Amy Beth Bennett / Las Vegas Sun
Published Thursday, June 25, 2009 | 3:05 p.m.
Updated Thursday, June 25, 2009 | 6:15 p.m.
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Some of Jackson's ties to Vegas
- Jackson briefly lived in Las Vegas in this decade, moving into a mansion in Spanish Trails owned by the Prince of Brunei, a home on West Palomino Lane, and also rented a house in a westside neighborhood just west of Decatur Boulevard near Sahara Avenue, which sat on the same street as a house occupied by NBA player Gary Payton and property owned by longtime Vegas entertainer Frank Marino.
- Three years ago he was rumored to be embarking on a comeback on the Strip, and was said to be in talks with Steve Wynn for a production at Wynn Las Vegas, but Wynn firmly denied any such partnership was being discussed.
- Last year he was mentioned as a possible headliner at The Colosseum at Caesars Palace, as AEG Live was presenting his scheduled run of concerts at O2 Arena in London (which were scheduled to begin next month), but AEG Live officials said only that Jackson’s performances would be judged for viability before any plans to bring him to Las Vegas were discussed.
- His most recent reported recordings were held at Studio at the Palms last year, with acclaimed producers Akon and RedOne reportedly producing the sessions. The status and future of those recordings are uncertain.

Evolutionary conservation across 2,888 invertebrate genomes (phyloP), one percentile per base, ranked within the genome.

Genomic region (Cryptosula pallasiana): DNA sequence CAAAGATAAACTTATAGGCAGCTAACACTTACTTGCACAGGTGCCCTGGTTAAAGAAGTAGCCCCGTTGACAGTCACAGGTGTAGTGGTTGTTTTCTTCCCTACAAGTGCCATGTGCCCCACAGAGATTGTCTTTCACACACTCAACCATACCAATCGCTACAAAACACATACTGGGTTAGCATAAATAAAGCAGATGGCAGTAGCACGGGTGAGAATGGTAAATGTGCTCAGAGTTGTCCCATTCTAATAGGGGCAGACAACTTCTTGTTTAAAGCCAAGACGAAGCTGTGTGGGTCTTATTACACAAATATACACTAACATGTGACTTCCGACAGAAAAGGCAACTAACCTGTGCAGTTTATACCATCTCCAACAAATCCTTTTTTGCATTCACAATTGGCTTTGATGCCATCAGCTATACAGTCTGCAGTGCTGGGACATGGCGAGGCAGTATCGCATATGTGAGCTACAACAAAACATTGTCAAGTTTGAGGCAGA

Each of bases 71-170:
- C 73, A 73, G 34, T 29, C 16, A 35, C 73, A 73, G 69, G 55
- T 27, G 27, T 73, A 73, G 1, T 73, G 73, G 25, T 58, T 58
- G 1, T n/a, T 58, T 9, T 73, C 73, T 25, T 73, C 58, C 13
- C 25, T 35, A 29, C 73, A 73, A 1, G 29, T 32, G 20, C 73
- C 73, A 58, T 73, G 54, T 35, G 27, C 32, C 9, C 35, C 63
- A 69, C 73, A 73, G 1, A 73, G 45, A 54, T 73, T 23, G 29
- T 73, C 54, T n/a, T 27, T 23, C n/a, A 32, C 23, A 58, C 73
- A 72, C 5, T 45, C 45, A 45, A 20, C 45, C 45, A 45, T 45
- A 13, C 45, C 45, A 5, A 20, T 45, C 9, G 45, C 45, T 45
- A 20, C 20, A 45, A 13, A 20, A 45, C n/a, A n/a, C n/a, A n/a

- In December, Jackson was bailed out of the $24.5 million he owed on Neverland Ranch when Colony Capital, owned by billionaire Tom Barrack, bought the loan and sparked yet more rumors about Jackson possibly performing at the Las Vegas Hilton (Elvis Presley’s haunt from 1969-1976) because Colony owns the Hilton.
- - Written by John Katsilometes
LOS ANGELES -- Michael Jackson, the sensationally gifted "King of Pop" who emerged from childhood superstardom to become the entertainment world's most influential singer and dancer before his life and career deteriorated in a freakish series of scandals, died Thursday, a person with knowledge of the situation told The Associated Press. He was 50.
The person said Jackson died in a Los Angeles hospital. The person was not authorized to speak publicly and requested anonymity.
The circumstances of his death were not immediately clear. Jackson was not breathing when Los Angeles Fire Department paramedics responded to a call at his Los Angeles home about 12:30 p.m., Capt. Steve Ruda told the Los Angeles Times. The paramedics performed CPR and took him to UCLA Medical Center, Ruda told the newspaper.
Jackson spent time at a Pahrump home last summer. He was rumored to be planning a show in Las Vegas but rumors were dispelled when Jackson announced his London tour in March.
Jackson spent time in Las Vegas before his 2003 arrest on multiple counts of child molestation. After an overnight stay at Green Valley Ranch in Henderson, Jackson left Las Vegas to surrender to police in Santa Barbara, Calif., on an arrest warrant. He had been seen numerous times in Las Vegas the week before.
Palms owner George Maloof said Thursday afternoon he was saddened to learn of Jackson's death.